Nitrous oxide occupational exposure in conscious sedation procedures in dental ambulatories: a pilot retrospective observational study in an Italian pediatric hospital

S Zaffina, M Lembo, F Gilardi, A Bussu, F Pattavina, M G Tucci, U Moscato, M Raponi, P Derrico, A Galeotti, V Camisa

Research output: Contribution to journalArticlepeer-review

Abstract

BACKGROUND: Nitrous oxide has a proven clinical efficacy in conscious sedation. At certain environmental concentrations it may pose a health risk to chronically exposed healthcare workers. The present pilot study aims at evaluating the exposure to nitrous oxide of dental ambulatory personnel of a pediatric hospital.

METHODS: A descriptive study design was conducted in two phases: a bibliographic analysis on the environmental safety policies and a gas concentration analysis in the dental ambulatories of a pediatric hospital, detected every 6 months from December 2013 to February 2017 according to law provisions. The surveys were carried out using for gas analysis a photoacoustic spectrometer Innova-B&K "Multi-gas monitor model 1312" and Innova-B&K "Multi-sampler model 1309". The biological analysis and monitoring have been carried out on staff urine.

RESULTS: The analyses were performed during 11 dental outpatient sessions on pediatric patients. All the patients were submitted to the same dental procedures, conservative care and dental extractions. The pediatric patients were 47 (23 males, 24 females; age range 3-17 years; mean age 6,63, SD ± 2,69) for a mean of 4,27 (SD ± 1,49) per session., The mean environmental concentration of nitrous oxide during the sessions was 24.7 ppm (SD ±16,16). A correlation was found between urinary nitrous oxide concentration of dentists (Pearson's correlation 0.786; p = 0.007) and dental assistants urines (Pearson's correlation 0.918; p < 0.001) and environmental concentrations of nitrous oxide. Weak negative correlations were found between age and sex of patients and environmental concentrations of nitrous oxide. The mean values of the biological monitoring data referring to all the outpatient sessions are lower than the reference values foreseen in accordance to the regulations in force on nitrous oxide concentration.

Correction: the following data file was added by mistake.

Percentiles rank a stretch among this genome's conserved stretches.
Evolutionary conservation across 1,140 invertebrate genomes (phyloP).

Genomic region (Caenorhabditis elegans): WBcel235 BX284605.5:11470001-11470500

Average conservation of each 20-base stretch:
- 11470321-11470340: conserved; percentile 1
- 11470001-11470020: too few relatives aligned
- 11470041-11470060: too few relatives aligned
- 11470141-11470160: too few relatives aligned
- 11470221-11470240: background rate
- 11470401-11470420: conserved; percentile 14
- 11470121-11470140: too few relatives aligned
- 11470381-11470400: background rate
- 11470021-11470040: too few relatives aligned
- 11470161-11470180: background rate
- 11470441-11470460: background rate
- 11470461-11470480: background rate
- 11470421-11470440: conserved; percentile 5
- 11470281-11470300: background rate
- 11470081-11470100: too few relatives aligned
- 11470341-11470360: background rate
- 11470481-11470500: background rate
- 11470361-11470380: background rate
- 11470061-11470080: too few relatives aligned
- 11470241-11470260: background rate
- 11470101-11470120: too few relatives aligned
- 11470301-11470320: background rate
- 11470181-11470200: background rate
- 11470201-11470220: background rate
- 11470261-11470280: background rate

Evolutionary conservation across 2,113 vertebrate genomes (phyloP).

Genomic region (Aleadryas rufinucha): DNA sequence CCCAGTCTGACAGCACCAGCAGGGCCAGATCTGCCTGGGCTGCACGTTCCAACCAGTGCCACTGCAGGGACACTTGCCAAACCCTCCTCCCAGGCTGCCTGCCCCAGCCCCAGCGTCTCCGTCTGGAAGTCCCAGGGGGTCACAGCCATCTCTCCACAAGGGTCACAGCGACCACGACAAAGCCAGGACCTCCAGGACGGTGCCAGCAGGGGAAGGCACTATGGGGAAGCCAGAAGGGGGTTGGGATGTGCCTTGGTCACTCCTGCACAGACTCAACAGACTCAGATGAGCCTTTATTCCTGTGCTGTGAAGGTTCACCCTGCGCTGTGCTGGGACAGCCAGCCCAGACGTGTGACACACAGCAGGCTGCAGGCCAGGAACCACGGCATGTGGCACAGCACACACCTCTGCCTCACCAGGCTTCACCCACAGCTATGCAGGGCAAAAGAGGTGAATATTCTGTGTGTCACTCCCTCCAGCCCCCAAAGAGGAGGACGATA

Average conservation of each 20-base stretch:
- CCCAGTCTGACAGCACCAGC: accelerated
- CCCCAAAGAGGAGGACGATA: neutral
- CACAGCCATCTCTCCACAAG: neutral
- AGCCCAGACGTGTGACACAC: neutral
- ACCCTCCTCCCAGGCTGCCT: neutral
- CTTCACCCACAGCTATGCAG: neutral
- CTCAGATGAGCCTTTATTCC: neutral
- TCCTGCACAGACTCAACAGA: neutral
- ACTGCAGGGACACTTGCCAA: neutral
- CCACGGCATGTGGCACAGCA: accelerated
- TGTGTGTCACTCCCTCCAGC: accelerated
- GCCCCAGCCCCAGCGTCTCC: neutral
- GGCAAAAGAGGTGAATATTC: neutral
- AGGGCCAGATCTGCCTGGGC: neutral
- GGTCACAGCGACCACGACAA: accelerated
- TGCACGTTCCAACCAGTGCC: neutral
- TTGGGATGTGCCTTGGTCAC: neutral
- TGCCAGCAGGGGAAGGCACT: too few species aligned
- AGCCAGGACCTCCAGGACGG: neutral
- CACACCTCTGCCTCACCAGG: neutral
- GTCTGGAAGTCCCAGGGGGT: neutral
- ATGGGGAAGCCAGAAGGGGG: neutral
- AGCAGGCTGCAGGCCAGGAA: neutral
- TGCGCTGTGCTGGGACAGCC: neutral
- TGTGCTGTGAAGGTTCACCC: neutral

CONCLUSIONS: The mean environmental concentration values recorded in our study are below the limit of 50 ppm considered as a reference point, a value lower than those reported in other similar surveys. The results of the present study provide a contribution to the need to implement technical standards, criteria and system requirements for the dental ambulatories, to date not yet completely defined, and cannot be assimilated to the ones established for the surgical rooms.

Original languageEnglish
Pages (from-to)42
JournalBMC Anesthesiology
Volume19
Issue number1
DOIs
Publication statusPublished - Mar 27 2019

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